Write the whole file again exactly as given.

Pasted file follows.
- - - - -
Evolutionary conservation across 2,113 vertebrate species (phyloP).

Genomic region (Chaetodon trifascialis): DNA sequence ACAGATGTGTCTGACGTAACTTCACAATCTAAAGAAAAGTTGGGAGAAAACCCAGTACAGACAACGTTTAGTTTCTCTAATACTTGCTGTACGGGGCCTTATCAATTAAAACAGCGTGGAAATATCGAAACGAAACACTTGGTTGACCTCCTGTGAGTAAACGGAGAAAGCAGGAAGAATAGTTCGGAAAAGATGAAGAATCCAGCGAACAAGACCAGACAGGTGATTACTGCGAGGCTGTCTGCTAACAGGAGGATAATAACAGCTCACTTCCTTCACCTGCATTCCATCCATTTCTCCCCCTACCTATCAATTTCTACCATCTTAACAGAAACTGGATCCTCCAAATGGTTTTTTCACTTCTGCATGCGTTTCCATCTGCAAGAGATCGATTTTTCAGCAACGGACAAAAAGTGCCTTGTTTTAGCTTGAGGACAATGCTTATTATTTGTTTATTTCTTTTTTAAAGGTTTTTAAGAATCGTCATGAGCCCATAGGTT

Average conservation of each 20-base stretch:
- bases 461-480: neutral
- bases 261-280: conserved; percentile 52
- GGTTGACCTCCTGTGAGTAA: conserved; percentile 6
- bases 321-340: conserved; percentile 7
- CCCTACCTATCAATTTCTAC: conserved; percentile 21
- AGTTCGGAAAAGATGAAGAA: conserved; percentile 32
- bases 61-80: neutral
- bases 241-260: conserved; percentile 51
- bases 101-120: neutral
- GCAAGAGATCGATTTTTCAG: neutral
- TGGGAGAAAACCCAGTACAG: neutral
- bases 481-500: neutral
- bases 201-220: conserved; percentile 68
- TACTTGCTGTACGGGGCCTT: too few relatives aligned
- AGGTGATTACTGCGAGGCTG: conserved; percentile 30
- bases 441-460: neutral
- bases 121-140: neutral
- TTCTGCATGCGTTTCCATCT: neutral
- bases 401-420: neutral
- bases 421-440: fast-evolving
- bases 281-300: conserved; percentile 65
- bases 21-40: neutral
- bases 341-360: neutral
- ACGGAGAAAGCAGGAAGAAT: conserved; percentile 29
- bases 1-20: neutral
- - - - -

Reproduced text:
Evolutionary conservation across 2,113 vertebrate species (phyloP).

Genomic region (Chaetodon trifascialis): DNA sequence ACAGATGTGTCTGACGTAACTTCACAATCTAAAGAAAAGTTGGGAGAAAACCCAGTACAGACAACGTTTAGTTTCTCTAATACTTGCTGTACGGGGCCTTATCAATTAAAACAGCGTGGAAATATCGAAACGAAACACTTGGTTGACCTCCTGTGAGTAAACGGAGAAAGCAGGAAGAATAGTTCGGAAAAGATGAAGAATCCAGCGAACAAGACCAGACAGGTGATTACTGCGAGGCTGTCTGCTAACAGGAGGATAATAACAGCTCACTTCCTTCACCTGCATTCCATCCATTTCTCCCCCTACCTATCAATTTCTACCATCTTAACAGAAACTGGATCCTCCAAATGGTTTTTTCACTTCTGCATGCGTTTCCATCTGCAAGAGATCGATTTTTCAGCAACGGACAAAAAGTGCCTTGTTTTAGCTTGAGGACAATGCTTATTATTTGTTTATTTCTTTTTTAAAGGTTTTTAAGAATCGTCATGAGCCCATAGGTT

Average conservation of each 20-base stretch:
- bases 461-480: neutral
- bases 261-280: conserved; percentile 52
- GGTTGACCTCCTGTGAGTAA: conserved; percentile 6
- bases 321-340: conserved; percentile 7
- CCCTACCTATCAATTTCTAC: conserved; percentile 21
- AGTTCGGAAAAGATGAAGAA: conserved; percentile 32
- bases 61-80: neutral
- bases 241-260: conserved; percentile 51
- bases 101-120: neutral
- GCAAGAGATCGATTTTTCAG: neutral
- TGGGAGAAAACCCAGTACAG: neutral
- bases 481-500: neutral
- bases 201-220: conserved; percentile 68
- TACTTGCTGTACGGGGCCTT: too few relatives aligned
- AGGTGATTACTGCGAGGCTG: conserved; percentile 30
- bases 441-460: neutral
- bases 121-140: neutral
- TTCTGCATGCGTTTCCATCT: neutral
- bases 401-420: neutral
- bases 421-440: fast-evolving
- bases 281-300: conserved; percentile 65
- bases 21-40: neutral
- bases 341-360: neutral
- ACGGAGAAAGCAGGAAGAAT: conserved; percentile 29
- bases 1-20: neutral